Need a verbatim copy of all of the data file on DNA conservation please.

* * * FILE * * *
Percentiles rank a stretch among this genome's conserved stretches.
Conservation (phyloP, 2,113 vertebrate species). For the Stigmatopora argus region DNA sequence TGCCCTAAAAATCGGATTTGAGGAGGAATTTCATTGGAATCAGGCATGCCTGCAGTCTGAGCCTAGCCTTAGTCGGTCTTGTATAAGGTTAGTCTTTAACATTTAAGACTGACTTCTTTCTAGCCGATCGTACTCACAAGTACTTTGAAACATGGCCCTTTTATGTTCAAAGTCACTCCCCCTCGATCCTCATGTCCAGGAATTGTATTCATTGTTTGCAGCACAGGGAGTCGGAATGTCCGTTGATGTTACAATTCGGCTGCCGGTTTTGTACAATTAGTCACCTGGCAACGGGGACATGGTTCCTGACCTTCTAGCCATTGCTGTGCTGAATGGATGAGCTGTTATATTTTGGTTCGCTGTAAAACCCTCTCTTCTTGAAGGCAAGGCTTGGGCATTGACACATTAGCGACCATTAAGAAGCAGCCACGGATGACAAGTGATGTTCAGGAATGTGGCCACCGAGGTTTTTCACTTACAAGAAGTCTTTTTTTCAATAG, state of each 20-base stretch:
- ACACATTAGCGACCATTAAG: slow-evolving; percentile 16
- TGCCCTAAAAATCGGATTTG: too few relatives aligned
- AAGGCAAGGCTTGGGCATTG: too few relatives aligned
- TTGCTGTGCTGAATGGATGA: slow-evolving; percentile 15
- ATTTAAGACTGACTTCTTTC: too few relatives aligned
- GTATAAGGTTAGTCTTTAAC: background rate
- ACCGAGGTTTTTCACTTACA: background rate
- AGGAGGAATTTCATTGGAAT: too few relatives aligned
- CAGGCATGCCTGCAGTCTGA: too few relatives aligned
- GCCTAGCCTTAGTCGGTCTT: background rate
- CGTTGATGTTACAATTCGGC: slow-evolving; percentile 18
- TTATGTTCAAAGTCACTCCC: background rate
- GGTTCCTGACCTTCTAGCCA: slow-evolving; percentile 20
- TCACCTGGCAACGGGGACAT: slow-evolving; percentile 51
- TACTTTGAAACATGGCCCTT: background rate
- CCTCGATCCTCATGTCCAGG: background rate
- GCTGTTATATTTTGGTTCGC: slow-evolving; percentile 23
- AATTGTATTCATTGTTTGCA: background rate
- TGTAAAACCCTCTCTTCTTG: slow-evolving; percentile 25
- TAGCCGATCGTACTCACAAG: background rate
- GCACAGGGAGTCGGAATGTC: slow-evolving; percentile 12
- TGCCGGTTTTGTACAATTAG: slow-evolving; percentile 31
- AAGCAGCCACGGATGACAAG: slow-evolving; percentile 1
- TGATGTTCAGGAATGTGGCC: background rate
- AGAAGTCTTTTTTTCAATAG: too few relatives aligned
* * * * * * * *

Percentiles rank a stretch among this genome's conserved stretches.
Conservation (phyloP, 2,113 vertebrate species). For the Stigmatopora argus region DNA sequence TGCCCTAAAAATCGGATTTGAGGAGGAATTTCATTGGAATCAGGCATGCCTGCAGTCTGAGCCTAGCCTTAGTCGGTCTTGTATAAGGTTAGTCTTTAACATTTAAGACTGACTTCTTTCTAGCCGATCGTACTCACAAGTACTTTGAAACATGGCCCTTTTATGTTCAAAGTCACTCCCCCTCGATCCTCATGTCCAGGAATTGTATTCATTGTTTGCAGCACAGGGAGTCGGAATGTCCGTTGATGTTACAATTCGGCTGCCGGTTTTGTACAATTAGTCACCTGGCAACGGGGACATGGTTCCTGACCTTCTAGCCATTGCTGTGCTGAATGGATGAGCTGTTATATTTTGGTTCGCTGTAAAACCCTCTCTTCTTGAAGGCAAGGCTTGGGCATTGACACATTAGCGACCATTAAGAAGCAGCCACGGATGACAAGTGATGTTCAGGAATGTGGCCACCGAGGTTTTTCACTTACAAGAAGTCTTTTTTTCAATAG, state of each 20-base stretch:
- ACACATTAGCGACCATTAAG: slow-evolving; percentile 16
- TGCCCTAAAAATCGGATTTG: too few relatives aligned
- AAGGCAAGGCTTGGGCATTG: too few relatives aligned
- TTGCTGTGCTGAATGGATGA: slow-evolving; percentile 15
- ATTTAAGACTGACTTCTTTC: too few relatives aligned
- GTATAAGGTTAGTCTTTAAC: background rate
- ACCGAGGTTTTTCACTTACA: background rate
- AGGAGGAATTTCATTGGAAT: too few relatives aligned
- CAGGCATGCCTGCAGTCTGA: too few relatives aligned
- GCCTAGCCTTAGTCGGTCTT: background rate
- CGTTGATGTTACAATTCGGC: slow-evolving; percentile 18
- TTATGTTCAAAGTCACTCCC: background rate
- GGTTCCTGACCTTCTAGCCA: slow-evolving; percentile 20
- TCACCTGGCAACGGGGACAT: slow-evolving; percentile 51
- TACTTTGAAACATGGCCCTT: background rate
- CCTCGATCCTCATGTCCAGG: background rate
- GCTGTTATATTTTGGTTCGC: slow-evolving; percentile 23
- AATTGTATTCATTGTTTGCA: background rate
- TGTAAAACCCTCTCTTCTTG: slow-evolving; percentile 25
- TAGCCGATCGTACTCACAAG: background rate
- GCACAGGGAGTCGGAATGTC: slow-evolving; percentile 12
- TGCCGGTTTTGTACAATTAG: slow-evolving; percentile 31
- AAGCAGCCACGGATGACAAG: slow-evolving; percentile 1
- TGATGTTCAGGAATGTGGCC: background rate
- AGAAGTCTTTTTTTCAATAG: too few relatives aligned